Microsoft plugs another critical hole in Windows Defender

Microsoft patched a critical RCE vulnerability in its Malware Protection Engine that could have been exploited without any user interaction

Microsoft plugs another critical hole in Windows Defender
Microsoft/Rob Schultz/IDG

Periodically, you might notice Windows notifications about the health of your PC. They are a result of the Windows Defender antivirus tool scanning your box for potential issues. It doesn’t really matter if you wanted Windows Defender to run or not as it is a part of Windows.

Sure, you can turn off real-time protection, but it will eventually be turned back on automatically. This leaves you wide open if Windows Defender has a nasty bug. On Friday, Microsoft plugged (yet another) critical hole in Windows Defender that could have been exploited without any user interaction.

In reality, the critical vulnerability in Microsoft’s Malware Protection Engine was not being exploited. For that, we should be thankful, since the remote code execution vulnerability was so easy to exploit that it would have resulted in epic pwnage. In fact, after Google Project Zero’s Tavis Ormandy discovered the flaw, he had to encrypt the proof-of-concept demo file before sending it to Microsoft so it wouldn’t potentially crash Microsoft’s email servers.

Ormandy included the warning in his technical writeup: “Note that as soon as the testcase.txt file touches disk, it will immediately crash the MsMpEng service on Windows, which may destabilize your system. The testcases have been encrypted to prevent crashing your exchange server.”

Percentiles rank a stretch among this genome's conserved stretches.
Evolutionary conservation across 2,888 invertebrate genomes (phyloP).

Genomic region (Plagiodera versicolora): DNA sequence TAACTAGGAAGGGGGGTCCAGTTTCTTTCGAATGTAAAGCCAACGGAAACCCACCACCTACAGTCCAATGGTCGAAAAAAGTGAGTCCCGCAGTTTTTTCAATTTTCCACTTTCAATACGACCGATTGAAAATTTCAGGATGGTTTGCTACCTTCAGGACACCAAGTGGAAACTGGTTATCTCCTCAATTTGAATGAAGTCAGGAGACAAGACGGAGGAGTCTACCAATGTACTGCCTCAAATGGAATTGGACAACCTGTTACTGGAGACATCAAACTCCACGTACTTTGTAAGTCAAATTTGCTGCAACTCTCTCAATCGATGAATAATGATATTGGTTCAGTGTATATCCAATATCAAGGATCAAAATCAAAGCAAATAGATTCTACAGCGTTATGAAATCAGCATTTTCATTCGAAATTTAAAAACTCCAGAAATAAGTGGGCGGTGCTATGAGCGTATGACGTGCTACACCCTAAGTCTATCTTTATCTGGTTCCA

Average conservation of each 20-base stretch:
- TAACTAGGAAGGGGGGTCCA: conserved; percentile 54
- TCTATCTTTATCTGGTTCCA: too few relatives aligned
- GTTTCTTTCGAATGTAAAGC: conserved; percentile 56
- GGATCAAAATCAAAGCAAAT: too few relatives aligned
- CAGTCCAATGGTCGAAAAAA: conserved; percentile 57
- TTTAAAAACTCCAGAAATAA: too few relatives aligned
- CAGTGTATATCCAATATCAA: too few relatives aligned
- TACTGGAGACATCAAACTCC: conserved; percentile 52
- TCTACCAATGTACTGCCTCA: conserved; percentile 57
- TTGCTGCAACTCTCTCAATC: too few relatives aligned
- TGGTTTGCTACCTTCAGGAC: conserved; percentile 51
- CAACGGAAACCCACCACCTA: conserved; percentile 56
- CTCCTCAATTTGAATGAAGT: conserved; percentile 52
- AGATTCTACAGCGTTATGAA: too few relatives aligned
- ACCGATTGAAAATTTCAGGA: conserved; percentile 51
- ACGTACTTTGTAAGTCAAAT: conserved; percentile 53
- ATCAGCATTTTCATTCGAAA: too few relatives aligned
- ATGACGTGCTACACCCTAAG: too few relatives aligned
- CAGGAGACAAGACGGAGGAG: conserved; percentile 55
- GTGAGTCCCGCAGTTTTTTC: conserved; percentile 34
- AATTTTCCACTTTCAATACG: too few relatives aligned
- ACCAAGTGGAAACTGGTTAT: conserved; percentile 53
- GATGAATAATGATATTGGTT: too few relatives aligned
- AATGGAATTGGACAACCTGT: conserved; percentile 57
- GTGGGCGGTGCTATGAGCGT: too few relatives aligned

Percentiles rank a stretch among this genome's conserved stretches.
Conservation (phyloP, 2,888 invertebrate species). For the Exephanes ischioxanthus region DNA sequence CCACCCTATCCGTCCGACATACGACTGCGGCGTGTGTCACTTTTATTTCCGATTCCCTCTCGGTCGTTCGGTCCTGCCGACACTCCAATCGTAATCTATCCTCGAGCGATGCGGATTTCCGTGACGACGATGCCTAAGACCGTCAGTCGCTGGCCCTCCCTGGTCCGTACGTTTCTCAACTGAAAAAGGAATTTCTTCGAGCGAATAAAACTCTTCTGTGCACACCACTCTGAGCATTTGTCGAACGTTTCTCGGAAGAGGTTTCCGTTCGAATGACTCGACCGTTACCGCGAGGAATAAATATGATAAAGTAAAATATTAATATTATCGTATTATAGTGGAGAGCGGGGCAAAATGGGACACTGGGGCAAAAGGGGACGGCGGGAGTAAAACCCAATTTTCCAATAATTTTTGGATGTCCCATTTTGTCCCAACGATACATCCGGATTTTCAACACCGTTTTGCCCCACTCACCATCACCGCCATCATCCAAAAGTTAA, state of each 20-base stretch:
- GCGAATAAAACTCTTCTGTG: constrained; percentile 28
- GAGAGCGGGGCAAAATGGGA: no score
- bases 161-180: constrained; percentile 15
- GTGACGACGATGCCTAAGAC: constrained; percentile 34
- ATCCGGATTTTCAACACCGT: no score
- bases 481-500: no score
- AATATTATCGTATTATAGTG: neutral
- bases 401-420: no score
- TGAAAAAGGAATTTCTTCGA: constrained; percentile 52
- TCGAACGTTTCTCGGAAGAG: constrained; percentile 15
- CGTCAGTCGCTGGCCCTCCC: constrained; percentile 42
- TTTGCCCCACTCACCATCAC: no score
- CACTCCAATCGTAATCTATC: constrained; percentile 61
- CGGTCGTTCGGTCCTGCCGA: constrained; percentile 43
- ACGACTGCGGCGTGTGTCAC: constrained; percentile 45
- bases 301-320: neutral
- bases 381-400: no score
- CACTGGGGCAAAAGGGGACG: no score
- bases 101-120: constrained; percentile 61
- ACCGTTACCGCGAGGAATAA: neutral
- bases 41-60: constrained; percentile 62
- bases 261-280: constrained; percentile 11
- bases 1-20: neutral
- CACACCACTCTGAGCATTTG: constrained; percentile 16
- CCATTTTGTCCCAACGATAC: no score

He found the bug immediately after writing a fuzzer.

“I suspect this has never been fuzzed before,” Ormandy said.

He discovered the vulnerability on June 7, he but didn’t go public with the report until June 23 after Microsoft released a security update to patch the gaping hole.

Regarding the RCE flaw in Microsoft Malware Protection Engine, Microsoft wrote, “An attacker who successfully exploited this vulnerability could execute arbitrary code in the security context of the LocalSystem account and take control of the system. An attacker could then install programs; view, change, or delete data; or create new accounts with full user rights.”

An attacker could have exploited this bug in numerous ways, be it tricking a user into visiting a malicious website that would download a file or sending the file via email or messenger. The malicious file would be scanned by the Microsoft Malware Protection Engine automatically if real-time protection is turned on, and boom.

Affected products

Affected products include x86 and 32-bit based versions of the Malware Protection Engine found in Windows Defender, Microsoft Security Essentials, Windows Intune Endpoint Protection, Microsoft Endpoint Protection and Microsoft Forefront Endpoint Protection. The security update has already rolled out and the fixed engine version is 1.1.13903.0.

This is not the first and likely not the last time Ormandy will uncover critical flaws in Windows Defender. This also isn’t the first time he encrypted a proof-of-concept demo before sending in his bug report. In May, when he discovered a “crazy bad” RCE flaw in Windows, Ormandy also encrypted it before sending it to Microsoft. It, too, affected the Microsoft Malware Protection Engine.

As Ars Technica’s Dan Goodin pointed out, this “was the third critical Windows Defender vulnerability Project Zero researchers have uncovered in the past seven weeks.”

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